It is preserved by producing acids to lower the pH and the elimination of oxygen in the silage mass.

Silage is produced so animals can be fed high-quality forage year-round.

The goal of silage fermentation is to preserve as many nutrients as possible and have stable forage. The fermentation goes through several phases.

The first phase is the aerobic or removal-of-oxygen phase. It is characterized by cell respiration, which uses oxygen to produce CO2, water and heat.

Yeast and molds can also utilize nutrients during this phase. The process should go quickly, as the longer it takes, the more nutrients will be used.


Phase II starts when the oxygen is depleted. Anaerobic bacteria begin to ferment the water-soluble carbohydrates (WSC) to produce acetic acid, some lactic acid and CO2. PH declines from 6.5 in Phase I to 5.0 in this phase.

This helps to inactivate some of the plant enzymes and to encourage lactic acid-producing bacteria. Lactic acid is a stronger acid than acetic acids and therefore contributes to a more rapid decline in pH.

Temperatures will start to decrease from the peak on Phase 1. This phase should be fairly rapid, lasting 24 to 72 hours. If it lasts longer, more of the WSC will be used with less lactic acid produced.

Also, other bacteria can grow that will utilize the protein. These bacteria include clostridia and listeria.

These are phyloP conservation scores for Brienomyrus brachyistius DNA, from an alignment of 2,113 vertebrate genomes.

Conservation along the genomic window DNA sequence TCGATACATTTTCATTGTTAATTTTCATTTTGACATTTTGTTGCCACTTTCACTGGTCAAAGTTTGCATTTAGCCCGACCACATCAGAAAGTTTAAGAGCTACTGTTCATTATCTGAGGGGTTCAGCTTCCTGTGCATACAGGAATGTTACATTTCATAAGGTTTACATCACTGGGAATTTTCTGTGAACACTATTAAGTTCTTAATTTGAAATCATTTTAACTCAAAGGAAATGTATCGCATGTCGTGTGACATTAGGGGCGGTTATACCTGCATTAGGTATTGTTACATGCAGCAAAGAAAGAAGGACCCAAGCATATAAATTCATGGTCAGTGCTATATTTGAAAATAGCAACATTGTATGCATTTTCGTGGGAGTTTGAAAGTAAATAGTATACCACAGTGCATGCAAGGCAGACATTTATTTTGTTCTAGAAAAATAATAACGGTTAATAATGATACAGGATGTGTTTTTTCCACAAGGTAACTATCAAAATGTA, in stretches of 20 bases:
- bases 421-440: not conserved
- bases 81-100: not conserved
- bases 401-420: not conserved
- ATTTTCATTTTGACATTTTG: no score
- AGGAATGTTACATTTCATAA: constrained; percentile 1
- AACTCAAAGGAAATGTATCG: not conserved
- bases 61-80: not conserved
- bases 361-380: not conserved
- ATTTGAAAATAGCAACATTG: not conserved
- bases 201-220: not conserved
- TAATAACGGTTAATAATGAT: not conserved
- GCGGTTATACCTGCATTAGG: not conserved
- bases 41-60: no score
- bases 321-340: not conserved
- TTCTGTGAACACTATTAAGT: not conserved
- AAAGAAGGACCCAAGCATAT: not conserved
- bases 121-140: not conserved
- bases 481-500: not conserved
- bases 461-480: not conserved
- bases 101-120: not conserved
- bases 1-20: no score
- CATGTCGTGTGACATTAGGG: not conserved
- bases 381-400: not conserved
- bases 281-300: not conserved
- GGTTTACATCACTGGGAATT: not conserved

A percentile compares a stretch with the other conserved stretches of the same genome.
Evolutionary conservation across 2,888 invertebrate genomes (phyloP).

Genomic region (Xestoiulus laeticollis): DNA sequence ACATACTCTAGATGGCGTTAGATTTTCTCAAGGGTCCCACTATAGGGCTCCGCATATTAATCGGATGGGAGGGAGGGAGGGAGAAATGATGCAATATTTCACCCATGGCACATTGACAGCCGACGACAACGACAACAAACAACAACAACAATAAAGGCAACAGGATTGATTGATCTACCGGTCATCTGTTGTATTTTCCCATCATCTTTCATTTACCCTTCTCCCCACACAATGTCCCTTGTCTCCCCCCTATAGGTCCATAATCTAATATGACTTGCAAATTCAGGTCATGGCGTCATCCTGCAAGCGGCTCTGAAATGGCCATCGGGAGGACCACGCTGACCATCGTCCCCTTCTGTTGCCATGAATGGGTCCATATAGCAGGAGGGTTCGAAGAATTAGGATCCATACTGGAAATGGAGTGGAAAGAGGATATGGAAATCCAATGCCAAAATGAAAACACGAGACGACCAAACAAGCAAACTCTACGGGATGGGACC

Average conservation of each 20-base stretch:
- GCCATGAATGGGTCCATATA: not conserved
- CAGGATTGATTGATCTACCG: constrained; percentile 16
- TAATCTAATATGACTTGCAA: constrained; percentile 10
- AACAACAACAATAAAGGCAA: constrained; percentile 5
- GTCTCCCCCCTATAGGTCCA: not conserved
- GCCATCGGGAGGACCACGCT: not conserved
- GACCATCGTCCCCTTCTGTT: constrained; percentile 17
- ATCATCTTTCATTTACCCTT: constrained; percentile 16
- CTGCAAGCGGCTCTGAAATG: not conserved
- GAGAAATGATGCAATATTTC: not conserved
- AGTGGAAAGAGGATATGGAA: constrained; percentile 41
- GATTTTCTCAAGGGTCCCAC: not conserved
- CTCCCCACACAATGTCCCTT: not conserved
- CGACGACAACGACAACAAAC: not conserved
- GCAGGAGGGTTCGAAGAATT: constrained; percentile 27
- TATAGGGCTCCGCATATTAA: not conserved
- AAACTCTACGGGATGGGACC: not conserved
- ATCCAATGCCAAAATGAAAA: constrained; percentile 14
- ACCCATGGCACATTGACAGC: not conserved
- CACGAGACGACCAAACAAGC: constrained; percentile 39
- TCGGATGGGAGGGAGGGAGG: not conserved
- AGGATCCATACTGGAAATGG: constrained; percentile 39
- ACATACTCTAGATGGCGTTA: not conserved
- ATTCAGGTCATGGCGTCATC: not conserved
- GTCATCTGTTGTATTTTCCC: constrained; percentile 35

Phase III is when the lactic acid bacteria (LAB) dominates the anaerobic fermentation. This is the longest phase. Carbohydrates are utilized to produce lactic acid and lower the pH.

This phase continues until the pH drops below 4.2 and inhibits the activity of the bacteria. This phase should be completed by day 21.

Phase IV is the stable phase. If oxygen and moisture are kept out of the silage mass, it will remain stable and little further activity or loss of nutrients will occur. Silage can stay in this phase for years, as long as moisture and oxygen are prevented from the silage mass.

Phase V is the feedout period. There will be a secondary aerobic activity when oxygen is reintroduced at the silage face. Yeasts and molds can multiply and consume nutrients. Removing adequate minimum amounts of silage will help minimize their losses.

Good silage management is essential for a successful fermentation. The first step is to harvest the crop at the proper stage of maturity. As a crop matures, the dry matter (crop material) will increase but digestibility will decrease.

The proper stage will depend on the crop being harvested and the animal to be fed. Typically, this is early seed formation.

Crop moisture is critical. A crop too wet will result in a slower fermentation and the loss of WSC from runoff. Ideally, crop moisture should be between 65 to 70 percent and 20 to 35 percent dry matter.

Most direct-cut crops are 20 to 25 percent dry matter. Therefore, the crop needs to be wilted to increase the dry matter content. This results in an increase in respiration loss, but will increase the efficiency of fermentation.